It’s Nurses Day — a day we celebrate all it means to be a nurse. This day gets me into deep thinking. Particularly about the core of a nurse and how sometimes — even if we don’t want it to be — the environment we work in changes us. Let me try and explain.
When I first started out in long-term care, I was a bit ignorant of the “Big Red Book,” better known as The State Operations Manual (SOM), Appendix PP, Guidance to Surveyors for Long-Term Care Facilities. This doesn’t mean I wasn’t aware of its existence, just that I was not as intimately familiar with it as I am now (as in, I can recite F-tags in my sleep).
I had worked in acute care early in my career where the patient’s comfort and needs came first, without bumping into federal regulations. My first jump into long-term care was in opening an extended care facility (ECF) in a hospital. We received a patient on our unit who had advanced metastatic bone cancer. I will never forget her after all these years.
She was a tiny woman, wasting away, lost in her wool socks, nightgown and these colorful cotton head wraps a family member made for her as her bald head — after many rounds of chemo — embarrassed her. I’ll call her Mrs. X. One day, one of the nursing assistants came to me. She said that Mrs. X was crying and asked if I would go speak with her.
I went in and sat by her, and after a while I was finally able to get her to explain why she was so distressed. She told me that she just wanted a tub bath and no one would give her one. She spoke of how tub baths were one of her greatest joys and with all of these months in the hospital, she had not had one and was afraid she would never again enjoy one.
Now, of course, the risks were lost on no one. She was not only a fracture risk but even adjusting her position caused her a lot of pain, despite being on some heavy duty IV and breakthrough oral pain meds.
But I, just wanting to meet her needs and wishes, decided to figure out a way.
We had a fabulous tub you could pre-fill in a side tank and lay the patient on a bath bed and then release the water in the bath room. I figured that perhaps with two nursing assistants, if we got a stretcher and transferred her to that, wheeled her into the bath station, laid some towels down to pad the bath-bed, and carefully laid her on it; and if I held her while the two of them washed her, we could do this. We did discuss the risks and she acknowledged and signed off on them. Then, the three of us and the patient set off on the task.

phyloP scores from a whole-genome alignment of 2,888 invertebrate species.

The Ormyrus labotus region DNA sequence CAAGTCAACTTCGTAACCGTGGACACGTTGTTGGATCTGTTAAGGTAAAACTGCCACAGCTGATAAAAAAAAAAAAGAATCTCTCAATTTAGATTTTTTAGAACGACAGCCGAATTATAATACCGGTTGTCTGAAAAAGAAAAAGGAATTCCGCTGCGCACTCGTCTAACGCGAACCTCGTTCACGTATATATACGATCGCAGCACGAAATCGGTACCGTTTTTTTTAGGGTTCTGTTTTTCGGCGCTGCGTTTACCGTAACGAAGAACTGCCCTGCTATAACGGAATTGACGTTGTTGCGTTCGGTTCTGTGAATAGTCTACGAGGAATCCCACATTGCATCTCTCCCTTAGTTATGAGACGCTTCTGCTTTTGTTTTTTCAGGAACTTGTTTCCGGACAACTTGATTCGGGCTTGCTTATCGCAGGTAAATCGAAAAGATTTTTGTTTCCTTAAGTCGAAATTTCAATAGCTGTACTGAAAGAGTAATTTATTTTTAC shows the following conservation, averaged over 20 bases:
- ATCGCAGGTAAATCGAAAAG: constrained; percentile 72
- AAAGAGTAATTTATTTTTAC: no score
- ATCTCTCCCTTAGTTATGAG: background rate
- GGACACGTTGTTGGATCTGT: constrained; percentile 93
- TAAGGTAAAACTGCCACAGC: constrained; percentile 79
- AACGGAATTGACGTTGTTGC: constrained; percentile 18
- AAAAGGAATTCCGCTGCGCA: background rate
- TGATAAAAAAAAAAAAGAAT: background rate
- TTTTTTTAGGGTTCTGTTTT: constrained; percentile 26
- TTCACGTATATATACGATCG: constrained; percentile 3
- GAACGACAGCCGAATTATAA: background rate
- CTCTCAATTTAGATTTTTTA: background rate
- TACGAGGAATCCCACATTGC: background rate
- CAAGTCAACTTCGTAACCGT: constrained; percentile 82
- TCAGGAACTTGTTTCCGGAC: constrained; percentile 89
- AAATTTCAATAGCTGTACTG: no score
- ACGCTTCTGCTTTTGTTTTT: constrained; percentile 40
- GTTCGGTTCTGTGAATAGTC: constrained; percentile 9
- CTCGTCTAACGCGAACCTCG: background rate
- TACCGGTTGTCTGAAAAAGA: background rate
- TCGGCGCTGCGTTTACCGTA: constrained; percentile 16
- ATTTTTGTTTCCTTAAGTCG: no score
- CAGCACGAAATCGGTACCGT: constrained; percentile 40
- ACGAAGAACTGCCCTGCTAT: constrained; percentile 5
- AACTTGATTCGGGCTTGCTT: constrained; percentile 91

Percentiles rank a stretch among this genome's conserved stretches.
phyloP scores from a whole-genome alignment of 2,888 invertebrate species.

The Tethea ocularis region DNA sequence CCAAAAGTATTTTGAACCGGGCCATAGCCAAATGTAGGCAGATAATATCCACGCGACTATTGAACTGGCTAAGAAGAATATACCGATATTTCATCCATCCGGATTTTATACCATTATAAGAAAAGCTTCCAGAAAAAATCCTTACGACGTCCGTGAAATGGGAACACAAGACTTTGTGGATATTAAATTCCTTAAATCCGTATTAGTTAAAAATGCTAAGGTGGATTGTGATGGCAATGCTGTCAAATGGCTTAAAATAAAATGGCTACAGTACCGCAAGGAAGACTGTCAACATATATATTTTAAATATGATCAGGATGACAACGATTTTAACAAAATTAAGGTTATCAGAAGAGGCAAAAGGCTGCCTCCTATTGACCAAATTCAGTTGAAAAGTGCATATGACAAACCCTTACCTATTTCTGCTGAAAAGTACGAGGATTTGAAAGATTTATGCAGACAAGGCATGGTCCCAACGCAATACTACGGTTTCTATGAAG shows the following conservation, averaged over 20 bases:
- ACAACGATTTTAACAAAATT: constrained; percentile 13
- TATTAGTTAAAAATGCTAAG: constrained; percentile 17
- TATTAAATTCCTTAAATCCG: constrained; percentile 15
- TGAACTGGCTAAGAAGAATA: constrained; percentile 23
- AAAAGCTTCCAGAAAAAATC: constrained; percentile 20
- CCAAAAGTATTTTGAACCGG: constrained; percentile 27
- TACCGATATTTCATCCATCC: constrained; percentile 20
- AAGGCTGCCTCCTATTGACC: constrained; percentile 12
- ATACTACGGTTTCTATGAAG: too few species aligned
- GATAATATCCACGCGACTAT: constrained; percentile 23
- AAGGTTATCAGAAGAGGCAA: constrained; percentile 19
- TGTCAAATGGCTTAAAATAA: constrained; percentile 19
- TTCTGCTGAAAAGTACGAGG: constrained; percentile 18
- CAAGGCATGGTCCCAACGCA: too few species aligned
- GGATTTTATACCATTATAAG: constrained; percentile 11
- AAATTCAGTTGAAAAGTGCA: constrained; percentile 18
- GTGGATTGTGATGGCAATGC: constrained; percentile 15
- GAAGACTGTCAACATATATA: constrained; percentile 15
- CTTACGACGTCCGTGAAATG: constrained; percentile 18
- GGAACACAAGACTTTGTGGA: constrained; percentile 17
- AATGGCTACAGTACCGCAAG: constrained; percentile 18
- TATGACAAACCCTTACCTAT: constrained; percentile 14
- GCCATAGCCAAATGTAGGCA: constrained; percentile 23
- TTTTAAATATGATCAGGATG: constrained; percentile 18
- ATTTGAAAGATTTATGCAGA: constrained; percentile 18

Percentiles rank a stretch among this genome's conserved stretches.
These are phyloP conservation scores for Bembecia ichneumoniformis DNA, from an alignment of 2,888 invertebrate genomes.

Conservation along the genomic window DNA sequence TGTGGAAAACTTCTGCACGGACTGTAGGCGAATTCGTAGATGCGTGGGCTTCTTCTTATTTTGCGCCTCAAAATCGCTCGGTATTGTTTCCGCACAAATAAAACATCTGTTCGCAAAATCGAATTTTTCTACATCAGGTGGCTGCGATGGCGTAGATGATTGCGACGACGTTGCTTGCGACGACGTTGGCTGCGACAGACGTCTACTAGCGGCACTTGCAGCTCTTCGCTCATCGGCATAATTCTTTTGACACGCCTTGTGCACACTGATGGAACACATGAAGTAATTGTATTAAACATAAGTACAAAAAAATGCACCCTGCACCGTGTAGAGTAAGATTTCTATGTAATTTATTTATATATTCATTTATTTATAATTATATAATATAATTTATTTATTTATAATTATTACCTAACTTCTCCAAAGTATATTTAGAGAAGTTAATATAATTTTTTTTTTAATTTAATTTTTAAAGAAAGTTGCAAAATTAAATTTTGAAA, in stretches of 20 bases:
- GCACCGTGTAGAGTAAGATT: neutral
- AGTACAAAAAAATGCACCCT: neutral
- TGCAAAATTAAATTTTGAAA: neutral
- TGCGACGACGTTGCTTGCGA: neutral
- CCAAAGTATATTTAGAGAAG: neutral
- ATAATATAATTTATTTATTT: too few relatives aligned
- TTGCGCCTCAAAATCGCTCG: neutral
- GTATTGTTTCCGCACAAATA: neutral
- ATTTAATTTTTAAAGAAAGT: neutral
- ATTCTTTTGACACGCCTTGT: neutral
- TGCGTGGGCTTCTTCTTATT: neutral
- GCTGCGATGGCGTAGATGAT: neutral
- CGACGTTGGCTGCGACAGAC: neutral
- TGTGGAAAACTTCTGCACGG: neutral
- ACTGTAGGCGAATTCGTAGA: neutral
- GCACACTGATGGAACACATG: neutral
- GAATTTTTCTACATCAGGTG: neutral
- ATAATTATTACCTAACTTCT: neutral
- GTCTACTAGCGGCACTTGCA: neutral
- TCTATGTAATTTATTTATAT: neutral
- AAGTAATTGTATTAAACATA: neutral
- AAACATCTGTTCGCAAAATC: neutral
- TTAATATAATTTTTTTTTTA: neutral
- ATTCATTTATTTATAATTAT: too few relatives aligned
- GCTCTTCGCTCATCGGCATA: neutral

It worked. I’ll never forget how she sighed; how she even let us remove her head covering and wash her head. How we kept her in there till the water started to cool.
Ninety minutes later, we had her safely back in bed, powdered, with fresh socks and pajamas and head wrap. She was very content and sleeping almost immediately, the three of us staff soaking wet but very satisfied — and very behind in the rest of our tasks.
It never occurred to me the bazillion F-Tags we violated by what we did. Or how I was more than an hour behind in treatments for the other residents, or how the nursing assistants were behind in getting their assigned residents up and dressed and ready for rehab, etc. We all somehow caught up and I found a neighbor to watch my daughters so I could catch up on my charting before going home.
Before I left that day, I went to see Mrs. X. I let her know that the next day I had off but that when I returned, I would stop in her room early to see if she wanted a bath again. I told her to just let me know so that I could arrange the time better.
Mrs. X passed away that night. That bath was the last act of kindness anyone had the blessing of performing for her. I’ve spent many moments since then wondering: Now that I am acutely aware of the regulations, would I have made the same decisions? Would I have let my fear of survey penalty rob me of my intrinsic nature of what makes me a nurse? And would that have robbed her of the one thing she wanted before she died?
I’d like to think I would have done the right thing. But would I have put it off? Would I have run this by some ethics committee or a quality committee or something that would have taken too long and missed the limited time window we had (but were not aware of)?
Do we allow the regulations to bump against patient-centered care planning? Sadly, I have no answer. But I do know this: I became a nurse and am a nurse to be a nurse. And that should be what guides us on a daily basis.
I think good care comes first, and that good regulatory outcomes will naturally follow. At least on this day I will make myself believe this.
Just keeping it real,
The Real Nurse Jackie is written by Jacqueline Vance, RNC, CDONA/LTC, a 2012 APEX Award of Excellence winner for Blog Writing. Vance is a real life long-term care nurse who also is the director of clinical affairs for AMDA – The Society for Post-Acute and Long-Term Care Medicine. A nationally respected nurse educator and past national LTC Nurse Administrator of the Year, she also is an accomplished stand-up comedienne. She has not starred in her own national television series — yet. The opinions supplied here are her own and do not necessarily reflect those of her employer or her professional affiliates.